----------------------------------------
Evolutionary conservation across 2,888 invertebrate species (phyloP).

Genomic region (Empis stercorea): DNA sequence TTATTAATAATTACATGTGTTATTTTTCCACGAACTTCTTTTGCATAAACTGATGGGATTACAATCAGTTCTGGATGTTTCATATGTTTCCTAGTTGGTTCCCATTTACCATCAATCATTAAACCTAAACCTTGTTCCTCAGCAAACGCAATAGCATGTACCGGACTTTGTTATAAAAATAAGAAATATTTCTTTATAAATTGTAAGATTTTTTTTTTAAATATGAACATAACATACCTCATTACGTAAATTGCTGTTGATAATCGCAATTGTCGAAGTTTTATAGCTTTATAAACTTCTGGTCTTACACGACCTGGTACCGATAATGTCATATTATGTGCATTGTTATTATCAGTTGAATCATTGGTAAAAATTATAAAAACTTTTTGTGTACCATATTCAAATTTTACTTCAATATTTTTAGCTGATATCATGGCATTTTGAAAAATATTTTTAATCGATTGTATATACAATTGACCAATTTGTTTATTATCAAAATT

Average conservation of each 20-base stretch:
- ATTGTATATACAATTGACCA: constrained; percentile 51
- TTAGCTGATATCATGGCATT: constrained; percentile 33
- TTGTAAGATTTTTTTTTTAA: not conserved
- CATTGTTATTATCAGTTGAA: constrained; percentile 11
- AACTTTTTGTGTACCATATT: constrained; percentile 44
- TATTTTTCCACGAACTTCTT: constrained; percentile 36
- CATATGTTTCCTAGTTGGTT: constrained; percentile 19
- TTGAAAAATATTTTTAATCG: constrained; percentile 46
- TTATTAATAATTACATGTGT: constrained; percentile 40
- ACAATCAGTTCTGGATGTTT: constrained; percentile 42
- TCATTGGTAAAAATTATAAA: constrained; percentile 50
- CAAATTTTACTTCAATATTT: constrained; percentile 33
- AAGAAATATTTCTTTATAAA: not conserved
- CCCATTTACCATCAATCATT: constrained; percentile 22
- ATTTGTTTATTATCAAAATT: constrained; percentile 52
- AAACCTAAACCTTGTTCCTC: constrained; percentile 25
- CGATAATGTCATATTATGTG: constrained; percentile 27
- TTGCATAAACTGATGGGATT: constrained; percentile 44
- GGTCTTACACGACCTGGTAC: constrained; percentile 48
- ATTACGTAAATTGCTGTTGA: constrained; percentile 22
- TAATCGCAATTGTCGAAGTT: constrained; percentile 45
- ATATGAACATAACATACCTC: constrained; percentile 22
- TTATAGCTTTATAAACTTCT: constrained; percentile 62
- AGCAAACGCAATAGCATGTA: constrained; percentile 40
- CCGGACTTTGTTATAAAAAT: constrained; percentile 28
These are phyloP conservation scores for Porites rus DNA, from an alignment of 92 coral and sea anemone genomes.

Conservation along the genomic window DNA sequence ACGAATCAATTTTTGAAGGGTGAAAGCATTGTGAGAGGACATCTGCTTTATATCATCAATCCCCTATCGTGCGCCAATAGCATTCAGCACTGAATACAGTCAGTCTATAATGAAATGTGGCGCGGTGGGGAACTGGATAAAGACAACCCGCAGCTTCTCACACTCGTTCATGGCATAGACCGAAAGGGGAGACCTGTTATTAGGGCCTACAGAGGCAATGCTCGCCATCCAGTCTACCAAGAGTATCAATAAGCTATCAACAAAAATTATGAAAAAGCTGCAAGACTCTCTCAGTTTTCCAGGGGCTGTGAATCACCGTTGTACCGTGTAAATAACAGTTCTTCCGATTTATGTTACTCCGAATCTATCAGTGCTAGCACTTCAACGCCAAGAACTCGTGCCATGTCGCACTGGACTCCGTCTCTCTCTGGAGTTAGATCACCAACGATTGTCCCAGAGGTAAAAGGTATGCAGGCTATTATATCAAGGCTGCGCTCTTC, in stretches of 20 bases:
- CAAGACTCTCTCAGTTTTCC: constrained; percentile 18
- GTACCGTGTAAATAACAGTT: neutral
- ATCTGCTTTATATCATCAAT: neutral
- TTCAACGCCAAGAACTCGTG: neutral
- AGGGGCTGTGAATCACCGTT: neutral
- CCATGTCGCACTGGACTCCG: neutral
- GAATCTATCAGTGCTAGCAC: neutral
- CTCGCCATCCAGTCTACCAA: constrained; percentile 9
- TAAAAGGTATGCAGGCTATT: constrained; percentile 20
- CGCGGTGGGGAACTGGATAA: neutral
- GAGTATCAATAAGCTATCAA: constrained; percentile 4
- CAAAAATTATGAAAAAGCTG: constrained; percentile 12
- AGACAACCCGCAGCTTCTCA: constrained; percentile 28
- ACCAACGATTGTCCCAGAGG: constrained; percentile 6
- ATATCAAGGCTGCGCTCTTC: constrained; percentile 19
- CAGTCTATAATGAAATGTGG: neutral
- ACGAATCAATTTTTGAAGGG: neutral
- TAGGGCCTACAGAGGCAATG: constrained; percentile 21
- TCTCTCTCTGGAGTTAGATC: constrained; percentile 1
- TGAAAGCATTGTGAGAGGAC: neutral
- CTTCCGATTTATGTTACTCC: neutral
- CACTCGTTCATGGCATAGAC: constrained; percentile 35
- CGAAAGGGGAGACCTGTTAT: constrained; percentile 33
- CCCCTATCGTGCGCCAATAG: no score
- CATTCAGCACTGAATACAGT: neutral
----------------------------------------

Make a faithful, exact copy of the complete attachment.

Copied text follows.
Evolutionary conservation across 2,888 invertebrate species (phyloP).

Genomic region (Empis stercorea): DNA sequence TTATTAATAATTACATGTGTTATTTTTCCACGAACTTCTTTTGCATAAACTGATGGGATTACAATCAGTTCTGGATGTTTCATATGTTTCCTAGTTGGTTCCCATTTACCATCAATCATTAAACCTAAACCTTGTTCCTCAGCAAACGCAATAGCATGTACCGGACTTTGTTATAAAAATAAGAAATATTTCTTTATAAATTGTAAGATTTTTTTTTTAAATATGAACATAACATACCTCATTACGTAAATTGCTGTTGATAATCGCAATTGTCGAAGTTTTATAGCTTTATAAACTTCTGGTCTTACACGACCTGGTACCGATAATGTCATATTATGTGCATTGTTATTATCAGTTGAATCATTGGTAAAAATTATAAAAACTTTTTGTGTACCATATTCAAATTTTACTTCAATATTTTTAGCTGATATCATGGCATTTTGAAAAATATTTTTAATCGATTGTATATACAATTGACCAATTTGTTTATTATCAAAATT

Average conservation of each 20-base stretch:
- ATTGTATATACAATTGACCA: constrained; percentile 51
- TTAGCTGATATCATGGCATT: constrained; percentile 33
- TTGTAAGATTTTTTTTTTAA: not conserved
- CATTGTTATTATCAGTTGAA: constrained; percentile 11
- AACTTTTTGTGTACCATATT: constrained; percentile 44
- TATTTTTCCACGAACTTCTT: constrained; percentile 36
- CATATGTTTCCTAGTTGGTT: constrained; percentile 19
- TTGAAAAATATTTTTAATCG: constrained; percentile 46
- TTATTAATAATTACATGTGT: constrained; percentile 40
- ACAATCAGTTCTGGATGTTT: constrained; percentile 42
- TCATTGGTAAAAATTATAAA: constrained; percentile 50
- CAAATTTTACTTCAATATTT: constrained; percentile 33
- AAGAAATATTTCTTTATAAA: not conserved
- CCCATTTACCATCAATCATT: constrained; percentile 22
- ATTTGTTTATTATCAAAATT: constrained; percentile 52
- AAACCTAAACCTTGTTCCTC: constrained; percentile 25
- CGATAATGTCATATTATGTG: constrained; percentile 27
- TTGCATAAACTGATGGGATT: constrained; percentile 44
- GGTCTTACACGACCTGGTAC: constrained; percentile 48
- ATTACGTAAATTGCTGTTGA: constrained; percentile 22
- TAATCGCAATTGTCGAAGTT: constrained; percentile 45
- ATATGAACATAACATACCTC: constrained; percentile 22
- TTATAGCTTTATAAACTTCT: constrained; percentile 62
- AGCAAACGCAATAGCATGTA: constrained; percentile 40
- CCGGACTTTGTTATAAAAAT: constrained; percentile 28
These are phyloP conservation scores for Porites rus DNA, from an alignment of 92 coral and sea anemone genomes.

Conservation along the genomic window DNA sequence ACGAATCAATTTTTGAAGGGTGAAAGCATTGTGAGAGGACATCTGCTTTATATCATCAATCCCCTATCGTGCGCCAATAGCATTCAGCACTGAATACAGTCAGTCTATAATGAAATGTGGCGCGGTGGGGAACTGGATAAAGACAACCCGCAGCTTCTCACACTCGTTCATGGCATAGACCGAAAGGGGAGACCTGTTATTAGGGCCTACAGAGGCAATGCTCGCCATCCAGTCTACCAAGAGTATCAATAAGCTATCAACAAAAATTATGAAAAAGCTGCAAGACTCTCTCAGTTTTCCAGGGGCTGTGAATCACCGTTGTACCGTGTAAATAACAGTTCTTCCGATTTATGTTACTCCGAATCTATCAGTGCTAGCACTTCAACGCCAAGAACTCGTGCCATGTCGCACTGGACTCCGTCTCTCTCTGGAGTTAGATCACCAACGATTGTCCCAGAGGTAAAAGGTATGCAGGCTATTATATCAAGGCTGCGCTCTTC, in stretches of 20 bases:
- CAAGACTCTCTCAGTTTTCC: constrained; percentile 18
- GTACCGTGTAAATAACAGTT: neutral
- ATCTGCTTTATATCATCAAT: neutral
- TTCAACGCCAAGAACTCGTG: neutral
- AGGGGCTGTGAATCACCGTT: neutral
- CCATGTCGCACTGGACTCCG: neutral
- GAATCTATCAGTGCTAGCAC: neutral
- CTCGCCATCCAGTCTACCAA: constrained; percentile 9
- TAAAAGGTATGCAGGCTATT: constrained; percentile 20
- CGCGGTGGGGAACTGGATAA: neutral
- GAGTATCAATAAGCTATCAA: constrained; percentile 4
- CAAAAATTATGAAAAAGCTG: constrained; percentile 12
- AGACAACCCGCAGCTTCTCA: constrained; percentile 28
- ACCAACGATTGTCCCAGAGG: constrained; percentile 6
- ATATCAAGGCTGCGCTCTTC: constrained; percentile 19
- CAGTCTATAATGAAATGTGG: neutral
- ACGAATCAATTTTTGAAGGG: neutral
- TAGGGCCTACAGAGGCAATG: constrained; percentile 21
- TCTCTCTCTGGAGTTAGATC: constrained; percentile 1
- TGAAAGCATTGTGAGAGGAC: neutral
- CTTCCGATTTATGTTACTCC: neutral
- CACTCGTTCATGGCATAGAC: constrained; percentile 35
- CGAAAGGGGAGACCTGTTAT: constrained; percentile 33
- CCCCTATCGTGCGCCAATAG: no score
- CATTCAGCACTGAATACAGT: neutral